This summer’s world-famous tennis tournament is set to be the most social to date, with organisers of Wimbledon harnessing Twitter to involve fans in the action.
For the first time, the big screens at the famous Henman Hill and the surrounding grounds will show user-generated content, including tweets, pictures and votes. And the audience at the site will be encouraged to respond to match questions, and compare their opinions to those of people watching elsewhere in the world.
One of the first campaigns took off on Monday 23 June when Andy Murray’s return to Centre Court was celebrated with the #WelcomeBackAndry hashtag. Any fan who tweeted @Wimbledon with the hashtag from the time he walked onto court at 1pm was entitled to a signed photograph of Murray’s 2013 win, personalised with their twitter handle.
The ‘Twitter Mirror’, which takes selfies and posts them to Twitter, is also gracing the Wimbledon queue for a second year. Fans who pose for a photo can enter the #selfie competition to win official Wimbledon merchandise from the store.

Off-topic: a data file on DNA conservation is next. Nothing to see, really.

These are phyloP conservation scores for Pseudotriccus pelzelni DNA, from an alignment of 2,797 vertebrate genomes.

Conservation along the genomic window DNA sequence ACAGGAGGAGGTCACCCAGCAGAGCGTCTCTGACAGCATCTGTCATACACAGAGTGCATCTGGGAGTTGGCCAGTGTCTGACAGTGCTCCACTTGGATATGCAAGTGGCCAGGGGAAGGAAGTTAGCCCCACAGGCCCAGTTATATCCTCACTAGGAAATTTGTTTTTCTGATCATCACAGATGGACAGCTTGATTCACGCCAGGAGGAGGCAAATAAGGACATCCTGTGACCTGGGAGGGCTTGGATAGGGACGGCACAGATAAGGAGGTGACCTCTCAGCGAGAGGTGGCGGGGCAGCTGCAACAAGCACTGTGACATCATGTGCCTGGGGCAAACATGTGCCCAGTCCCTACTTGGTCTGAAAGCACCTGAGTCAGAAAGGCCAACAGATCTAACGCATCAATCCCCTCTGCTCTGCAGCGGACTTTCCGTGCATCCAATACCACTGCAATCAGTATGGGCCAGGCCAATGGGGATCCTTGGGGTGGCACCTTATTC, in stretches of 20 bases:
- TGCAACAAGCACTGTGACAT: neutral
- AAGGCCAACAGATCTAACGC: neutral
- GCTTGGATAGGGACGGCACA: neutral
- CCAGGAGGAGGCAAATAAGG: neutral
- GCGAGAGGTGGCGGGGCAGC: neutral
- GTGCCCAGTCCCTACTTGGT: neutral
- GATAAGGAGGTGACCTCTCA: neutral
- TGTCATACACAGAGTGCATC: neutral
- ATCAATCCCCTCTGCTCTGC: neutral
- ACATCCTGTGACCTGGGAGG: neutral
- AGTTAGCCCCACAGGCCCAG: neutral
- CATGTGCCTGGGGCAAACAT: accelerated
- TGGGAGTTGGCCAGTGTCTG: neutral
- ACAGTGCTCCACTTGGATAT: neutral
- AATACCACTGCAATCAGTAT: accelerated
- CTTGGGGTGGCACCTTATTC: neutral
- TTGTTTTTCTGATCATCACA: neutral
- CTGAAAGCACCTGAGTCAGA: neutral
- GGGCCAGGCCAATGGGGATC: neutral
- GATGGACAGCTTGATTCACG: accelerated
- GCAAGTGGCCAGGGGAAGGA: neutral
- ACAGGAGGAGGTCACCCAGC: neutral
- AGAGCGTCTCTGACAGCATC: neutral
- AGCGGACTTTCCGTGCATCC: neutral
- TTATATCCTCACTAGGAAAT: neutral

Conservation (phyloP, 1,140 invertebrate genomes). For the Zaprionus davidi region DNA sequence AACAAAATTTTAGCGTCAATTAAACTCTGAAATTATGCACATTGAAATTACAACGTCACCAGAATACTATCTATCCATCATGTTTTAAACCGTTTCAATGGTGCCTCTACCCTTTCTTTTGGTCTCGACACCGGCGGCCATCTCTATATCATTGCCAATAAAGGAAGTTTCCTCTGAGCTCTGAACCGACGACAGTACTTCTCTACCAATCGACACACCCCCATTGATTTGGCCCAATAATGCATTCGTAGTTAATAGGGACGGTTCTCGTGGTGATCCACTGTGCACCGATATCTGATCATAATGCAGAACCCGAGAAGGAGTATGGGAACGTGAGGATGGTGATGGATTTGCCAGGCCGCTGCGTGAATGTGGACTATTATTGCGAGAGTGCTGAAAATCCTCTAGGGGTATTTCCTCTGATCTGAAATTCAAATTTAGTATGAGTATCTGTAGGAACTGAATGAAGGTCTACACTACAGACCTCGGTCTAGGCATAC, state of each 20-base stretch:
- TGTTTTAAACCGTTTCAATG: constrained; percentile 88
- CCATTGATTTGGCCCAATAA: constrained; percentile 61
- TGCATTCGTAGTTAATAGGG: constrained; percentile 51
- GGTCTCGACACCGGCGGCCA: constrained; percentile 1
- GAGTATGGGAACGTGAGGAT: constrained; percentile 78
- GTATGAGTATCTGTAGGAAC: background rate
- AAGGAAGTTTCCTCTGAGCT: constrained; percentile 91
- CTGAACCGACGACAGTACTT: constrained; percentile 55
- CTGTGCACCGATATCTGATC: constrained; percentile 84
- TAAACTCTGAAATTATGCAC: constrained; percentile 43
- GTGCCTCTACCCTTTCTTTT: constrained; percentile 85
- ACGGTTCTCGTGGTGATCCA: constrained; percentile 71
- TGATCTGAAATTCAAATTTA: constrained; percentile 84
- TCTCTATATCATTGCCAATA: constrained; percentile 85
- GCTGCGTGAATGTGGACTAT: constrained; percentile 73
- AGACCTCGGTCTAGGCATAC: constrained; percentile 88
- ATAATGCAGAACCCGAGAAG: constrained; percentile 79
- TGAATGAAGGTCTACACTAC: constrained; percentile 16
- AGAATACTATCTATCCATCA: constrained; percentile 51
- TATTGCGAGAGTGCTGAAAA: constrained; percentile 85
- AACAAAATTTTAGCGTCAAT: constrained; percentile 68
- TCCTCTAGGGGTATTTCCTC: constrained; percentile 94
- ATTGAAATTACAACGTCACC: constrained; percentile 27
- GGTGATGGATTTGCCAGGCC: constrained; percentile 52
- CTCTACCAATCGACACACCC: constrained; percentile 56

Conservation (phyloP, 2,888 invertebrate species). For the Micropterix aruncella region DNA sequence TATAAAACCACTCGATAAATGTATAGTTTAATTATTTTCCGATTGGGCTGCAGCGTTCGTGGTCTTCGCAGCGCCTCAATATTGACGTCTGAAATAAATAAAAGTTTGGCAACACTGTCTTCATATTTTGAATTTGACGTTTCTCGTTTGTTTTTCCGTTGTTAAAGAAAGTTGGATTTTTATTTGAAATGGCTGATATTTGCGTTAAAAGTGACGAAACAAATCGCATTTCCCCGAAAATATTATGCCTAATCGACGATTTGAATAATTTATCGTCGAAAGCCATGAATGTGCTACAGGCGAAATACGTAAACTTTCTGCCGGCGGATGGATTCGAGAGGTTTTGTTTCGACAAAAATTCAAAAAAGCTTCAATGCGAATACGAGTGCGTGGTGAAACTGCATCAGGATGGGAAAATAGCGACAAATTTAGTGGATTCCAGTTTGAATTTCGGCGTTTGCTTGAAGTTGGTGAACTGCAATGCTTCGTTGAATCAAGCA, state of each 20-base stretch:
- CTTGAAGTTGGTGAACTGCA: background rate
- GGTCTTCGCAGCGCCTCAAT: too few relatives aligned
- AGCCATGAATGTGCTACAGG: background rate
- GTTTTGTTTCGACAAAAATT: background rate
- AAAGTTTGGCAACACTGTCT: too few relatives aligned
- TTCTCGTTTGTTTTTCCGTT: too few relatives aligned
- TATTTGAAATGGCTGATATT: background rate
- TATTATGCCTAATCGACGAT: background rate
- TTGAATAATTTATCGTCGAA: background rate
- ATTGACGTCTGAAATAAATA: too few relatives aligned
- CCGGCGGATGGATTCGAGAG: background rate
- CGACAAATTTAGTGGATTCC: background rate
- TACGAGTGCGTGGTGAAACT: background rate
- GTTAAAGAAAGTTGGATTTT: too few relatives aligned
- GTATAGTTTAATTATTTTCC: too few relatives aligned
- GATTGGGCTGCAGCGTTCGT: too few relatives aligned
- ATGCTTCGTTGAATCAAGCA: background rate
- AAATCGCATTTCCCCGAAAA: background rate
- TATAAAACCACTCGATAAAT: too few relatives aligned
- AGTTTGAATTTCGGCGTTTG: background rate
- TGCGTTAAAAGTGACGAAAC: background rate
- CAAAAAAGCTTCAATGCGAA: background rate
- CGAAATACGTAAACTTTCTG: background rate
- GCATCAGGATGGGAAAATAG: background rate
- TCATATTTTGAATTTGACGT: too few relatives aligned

Alexandra Wills, the communications manager at Wimbledon said, ‘Only half a million people get to come to Wimbledon, whereas we have a digital audience of over 20 million, so it’s about making our digital channels the next best thing to being here.”
She added that a further aim behind the campaigns is to set themes for conversation and encourage people to engage in order to create interesting content. For example, if @Wimbledon asked a specific question, such as ‘Who has a better serve, Andy Murray or Blaz Rola?’, they could use the output to discover how opinions differ between those at the Hill to those elsewhere in the world.
Wimbledon is also using a Social Command Centre to analyse the social media data and deliver insights throughout the tournament. Besides identifying trending topics, the Command Centre will discover statistics such as which court is most social and where most of the tweets are sent from.
And as the communications team are aware of the risk of too much social media becoming a distraction from the tennis, the big screens will only show social content on the famous Hill and elsewhere in the grounds.
Last year, Murray’s victory was the UK’s third most tweeted-about moment of the year. But with 71% of Twitter users saying Wimbledon’s Twitter feed will help them feel closer to the action, this year is set to blast the sport’s social media results out of the water.
Are you a fan of the @Wimbledon Twitter feed and will you be getting involved with the campaigns? Share your thoughts by leaving a comment below…